The stance that a calorie is a calorie is a calorie, whether it comes from fat, protein or carbohydrates, is the driving force behind fat-free anything. Fat weighs in at nine calories per gram, whereas carbs and protein are only four. If you believe that the secret to losing or maintaining weight is to eat fewer calories than you burn, then crossing out the fat from your diet seems like the way to go.


The number of cookies, cakes, ice creams and snacks with “Fat Free!” written in bold on their boxes have adorned grocery store shelves since the low-fat craze began in the 1980s. This was a smart and profitable move on the part of the manufacturers who could increase sales of their desserts and snacks to a whole new segment of the population.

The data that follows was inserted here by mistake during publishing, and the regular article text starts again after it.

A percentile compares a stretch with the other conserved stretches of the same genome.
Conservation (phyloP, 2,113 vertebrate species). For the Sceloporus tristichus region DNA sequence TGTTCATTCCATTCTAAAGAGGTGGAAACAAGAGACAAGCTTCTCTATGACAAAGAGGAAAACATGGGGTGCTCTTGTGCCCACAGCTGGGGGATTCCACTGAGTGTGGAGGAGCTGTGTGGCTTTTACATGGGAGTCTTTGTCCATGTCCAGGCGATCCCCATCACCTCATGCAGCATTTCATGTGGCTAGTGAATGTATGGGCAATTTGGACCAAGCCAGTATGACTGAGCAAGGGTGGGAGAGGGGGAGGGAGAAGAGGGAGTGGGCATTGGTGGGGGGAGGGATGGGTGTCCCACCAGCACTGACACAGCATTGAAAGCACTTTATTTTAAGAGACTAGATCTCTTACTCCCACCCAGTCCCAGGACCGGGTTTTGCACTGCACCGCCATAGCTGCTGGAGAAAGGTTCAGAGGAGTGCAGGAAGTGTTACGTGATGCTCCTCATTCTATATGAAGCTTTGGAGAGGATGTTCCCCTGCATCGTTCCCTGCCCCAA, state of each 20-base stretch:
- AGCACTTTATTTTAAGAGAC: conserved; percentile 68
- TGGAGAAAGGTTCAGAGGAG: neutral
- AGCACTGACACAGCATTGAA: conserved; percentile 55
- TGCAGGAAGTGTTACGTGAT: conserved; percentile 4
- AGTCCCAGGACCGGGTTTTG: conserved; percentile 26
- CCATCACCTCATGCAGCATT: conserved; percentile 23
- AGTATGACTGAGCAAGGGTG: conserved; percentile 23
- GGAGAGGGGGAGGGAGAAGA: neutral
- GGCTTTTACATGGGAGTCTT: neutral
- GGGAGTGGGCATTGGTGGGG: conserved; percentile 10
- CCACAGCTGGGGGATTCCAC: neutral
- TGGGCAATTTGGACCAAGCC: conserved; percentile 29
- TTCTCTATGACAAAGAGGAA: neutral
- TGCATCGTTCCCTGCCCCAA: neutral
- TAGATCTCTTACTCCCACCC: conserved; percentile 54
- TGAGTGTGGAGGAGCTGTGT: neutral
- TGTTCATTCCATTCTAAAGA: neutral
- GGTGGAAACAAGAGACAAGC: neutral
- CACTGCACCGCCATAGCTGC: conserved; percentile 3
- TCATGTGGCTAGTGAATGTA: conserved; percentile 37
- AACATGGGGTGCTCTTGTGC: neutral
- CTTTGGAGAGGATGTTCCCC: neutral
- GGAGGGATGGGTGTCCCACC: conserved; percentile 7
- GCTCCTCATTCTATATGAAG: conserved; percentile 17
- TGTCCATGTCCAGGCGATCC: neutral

Consumers tend to associate “fat free” with “calorie free,” and may feel less guilty scarfing down an entire box of cookies with the former on the label. Fat holds a lot of flavour, and anything fat-free will be blander. “Cake” and “bland” are two words we rarely want associated together, so to make sure your cake is still rich and sweet, manufacturers will add more sugar, fillers and artificial flavours. This means that the fat-free stuff might have more calories than the full-on full-fat original. Fat does not raise insulin levels and can act as a buffer on carby foods that have a high glycemic index. Take away the fat and your snack will cause a higher spike in blood glucose and insulin levels. And that means more fat will be laid around your mid-section. Fat-loss mission failed.